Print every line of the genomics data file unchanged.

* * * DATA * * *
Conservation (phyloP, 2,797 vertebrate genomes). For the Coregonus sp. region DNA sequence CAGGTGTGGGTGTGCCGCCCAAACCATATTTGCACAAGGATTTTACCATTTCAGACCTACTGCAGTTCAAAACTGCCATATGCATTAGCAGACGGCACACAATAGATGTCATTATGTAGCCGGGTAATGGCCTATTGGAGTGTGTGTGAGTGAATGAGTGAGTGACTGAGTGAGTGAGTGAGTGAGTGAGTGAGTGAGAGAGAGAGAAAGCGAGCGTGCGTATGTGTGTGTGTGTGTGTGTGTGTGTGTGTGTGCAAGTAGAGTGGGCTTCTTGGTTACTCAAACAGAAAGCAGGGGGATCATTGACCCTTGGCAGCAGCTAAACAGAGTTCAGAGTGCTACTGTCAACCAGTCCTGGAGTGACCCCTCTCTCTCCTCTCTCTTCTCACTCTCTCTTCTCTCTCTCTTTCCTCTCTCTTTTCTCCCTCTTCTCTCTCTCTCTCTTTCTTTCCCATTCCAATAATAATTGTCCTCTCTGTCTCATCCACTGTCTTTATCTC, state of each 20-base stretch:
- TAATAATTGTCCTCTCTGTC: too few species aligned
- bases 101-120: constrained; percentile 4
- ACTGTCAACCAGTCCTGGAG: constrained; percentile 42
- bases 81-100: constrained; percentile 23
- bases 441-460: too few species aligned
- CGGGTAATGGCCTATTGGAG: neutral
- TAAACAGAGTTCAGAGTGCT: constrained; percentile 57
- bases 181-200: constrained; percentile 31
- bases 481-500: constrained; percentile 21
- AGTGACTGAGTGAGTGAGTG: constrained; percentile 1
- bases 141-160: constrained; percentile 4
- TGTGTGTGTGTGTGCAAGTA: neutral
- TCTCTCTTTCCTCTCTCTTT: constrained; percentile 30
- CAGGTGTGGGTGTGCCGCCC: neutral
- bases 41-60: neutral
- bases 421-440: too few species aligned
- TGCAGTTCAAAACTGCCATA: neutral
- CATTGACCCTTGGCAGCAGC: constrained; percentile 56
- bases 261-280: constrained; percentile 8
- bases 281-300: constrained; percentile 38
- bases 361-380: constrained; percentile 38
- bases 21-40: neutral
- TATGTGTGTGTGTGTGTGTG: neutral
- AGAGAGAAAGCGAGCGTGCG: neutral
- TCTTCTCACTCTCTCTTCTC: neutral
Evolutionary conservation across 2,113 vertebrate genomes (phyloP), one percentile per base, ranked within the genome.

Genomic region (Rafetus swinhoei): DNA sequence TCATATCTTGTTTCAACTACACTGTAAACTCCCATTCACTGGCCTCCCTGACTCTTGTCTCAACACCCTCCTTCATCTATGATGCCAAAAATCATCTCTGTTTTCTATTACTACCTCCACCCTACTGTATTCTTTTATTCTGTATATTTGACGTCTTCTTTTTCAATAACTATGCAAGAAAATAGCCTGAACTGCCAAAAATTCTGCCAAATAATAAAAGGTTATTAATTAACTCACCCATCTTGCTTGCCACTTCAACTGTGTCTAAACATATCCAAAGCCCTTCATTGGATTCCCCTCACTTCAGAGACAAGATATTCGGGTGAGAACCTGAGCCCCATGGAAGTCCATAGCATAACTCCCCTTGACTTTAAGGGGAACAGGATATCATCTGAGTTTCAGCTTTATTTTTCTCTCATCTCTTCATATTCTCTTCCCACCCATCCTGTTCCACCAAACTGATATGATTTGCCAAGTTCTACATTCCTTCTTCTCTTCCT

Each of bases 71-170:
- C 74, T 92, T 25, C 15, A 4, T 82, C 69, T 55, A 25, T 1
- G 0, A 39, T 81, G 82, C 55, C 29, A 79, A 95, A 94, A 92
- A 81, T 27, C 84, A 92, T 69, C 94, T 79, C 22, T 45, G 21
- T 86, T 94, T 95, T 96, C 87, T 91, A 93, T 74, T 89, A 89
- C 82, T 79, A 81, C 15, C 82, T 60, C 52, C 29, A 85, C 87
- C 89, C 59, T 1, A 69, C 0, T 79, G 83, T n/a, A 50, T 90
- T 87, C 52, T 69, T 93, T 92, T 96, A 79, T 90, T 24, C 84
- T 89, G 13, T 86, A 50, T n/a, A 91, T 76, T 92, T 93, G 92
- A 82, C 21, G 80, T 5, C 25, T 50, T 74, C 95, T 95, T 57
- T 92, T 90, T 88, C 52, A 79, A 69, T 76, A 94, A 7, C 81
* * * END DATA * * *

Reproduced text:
Conservation (phyloP, 2,797 vertebrate genomes). For the Coregonus sp. region DNA sequence CAGGTGTGGGTGTGCCGCCCAAACCATATTTGCACAAGGATTTTACCATTTCAGACCTACTGCAGTTCAAAACTGCCATATGCATTAGCAGACGGCACACAATAGATGTCATTATGTAGCCGGGTAATGGCCTATTGGAGTGTGTGTGAGTGAATGAGTGAGTGACTGAGTGAGTGAGTGAGTGAGTGAGTGAGTGAGAGAGAGAGAAAGCGAGCGTGCGTATGTGTGTGTGTGTGTGTGTGTGTGTGTGTGTGCAAGTAGAGTGGGCTTCTTGGTTACTCAAACAGAAAGCAGGGGGATCATTGACCCTTGGCAGCAGCTAAACAGAGTTCAGAGTGCTACTGTCAACCAGTCCTGGAGTGACCCCTCTCTCTCCTCTCTCTTCTCACTCTCTCTTCTCTCTCTCTTTCCTCTCTCTTTTCTCCCTCTTCTCTCTCTCTCTCTTTCTTTCCCATTCCAATAATAATTGTCCTCTCTGTCTCATCCACTGTCTTTATCTC, state of each 20-base stretch:
- TAATAATTGTCCTCTCTGTC: too few species aligned
- bases 101-120: constrained; percentile 4
- ACTGTCAACCAGTCCTGGAG: constrained; percentile 42
- bases 81-100: constrained; percentile 23
- bases 441-460: too few species aligned
- CGGGTAATGGCCTATTGGAG: neutral
- TAAACAGAGTTCAGAGTGCT: constrained; percentile 57
- bases 181-200: constrained; percentile 31
- bases 481-500: constrained; percentile 21
- AGTGACTGAGTGAGTGAGTG: constrained; percentile 1
- bases 141-160: constrained; percentile 4
- TGTGTGTGTGTGTGCAAGTA: neutral
- TCTCTCTTTCCTCTCTCTTT: constrained; percentile 30
- CAGGTGTGGGTGTGCCGCCC: neutral
- bases 41-60: neutral
- bases 421-440: too few species aligned
- TGCAGTTCAAAACTGCCATA: neutral
- CATTGACCCTTGGCAGCAGC: constrained; percentile 56
- bases 261-280: constrained; percentile 8
- bases 281-300: constrained; percentile 38
- bases 361-380: constrained; percentile 38
- bases 21-40: neutral
- TATGTGTGTGTGTGTGTGTG: neutral
- AGAGAGAAAGCGAGCGTGCG: neutral
- TCTTCTCACTCTCTCTTCTC: neutral
Evolutionary conservation across 2,113 vertebrate genomes (phyloP), one percentile per base, ranked within the genome.

Genomic region (Rafetus swinhoei): DNA sequence TCATATCTTGTTTCAACTACACTGTAAACTCCCATTCACTGGCCTCCCTGACTCTTGTCTCAACACCCTCCTTCATCTATGATGCCAAAAATCATCTCTGTTTTCTATTACTACCTCCACCCTACTGTATTCTTTTATTCTGTATATTTGACGTCTTCTTTTTCAATAACTATGCAAGAAAATAGCCTGAACTGCCAAAAATTCTGCCAAATAATAAAAGGTTATTAATTAACTCACCCATCTTGCTTGCCACTTCAACTGTGTCTAAACATATCCAAAGCCCTTCATTGGATTCCCCTCACTTCAGAGACAAGATATTCGGGTGAGAACCTGAGCCCCATGGAAGTCCATAGCATAACTCCCCTTGACTTTAAGGGGAACAGGATATCATCTGAGTTTCAGCTTTATTTTTCTCTCATCTCTTCATATTCTCTTCCCACCCATCCTGTTCCACCAAACTGATATGATTTGCCAAGTTCTACATTCCTTCTTCTCTTCCT

Each of bases 71-170:
- C 74, T 92, T 25, C 15, A 4, T 82, C 69, T 55, A 25, T 1
- G 0, A 39, T 81, G 82, C 55, C 29, A 79, A 95, A 94, A 92
- A 81, T 27, C 84, A 92, T 69, C 94, T 79, C 22, T 45, G 21
- T 86, T 94, T 95, T 96, C 87, T 91, A 93, T 74, T 89, A 89
- C 82, T 79, A 81, C 15, C 82, T 60, C 52, C 29, A 85, C 87
- C 89, C 59, T 1, A 69, C 0, T 79, G 83, T n/a, A 50, T 90
- T 87, C 52, T 69, T 93, T 92, T 96, A 79, T 90, T 24, C 84
- T 89, G 13, T 86, A 50, T n/a, A 91, T 76, T 92, T 93, G 92
- A 82, C 21, G 80, T 5, C 25, T 50, T 74, C 95, T 95, T 57
- T 92, T 90, T 88, C 52, A 79, A 69, T 76, A 94, A 7, C 81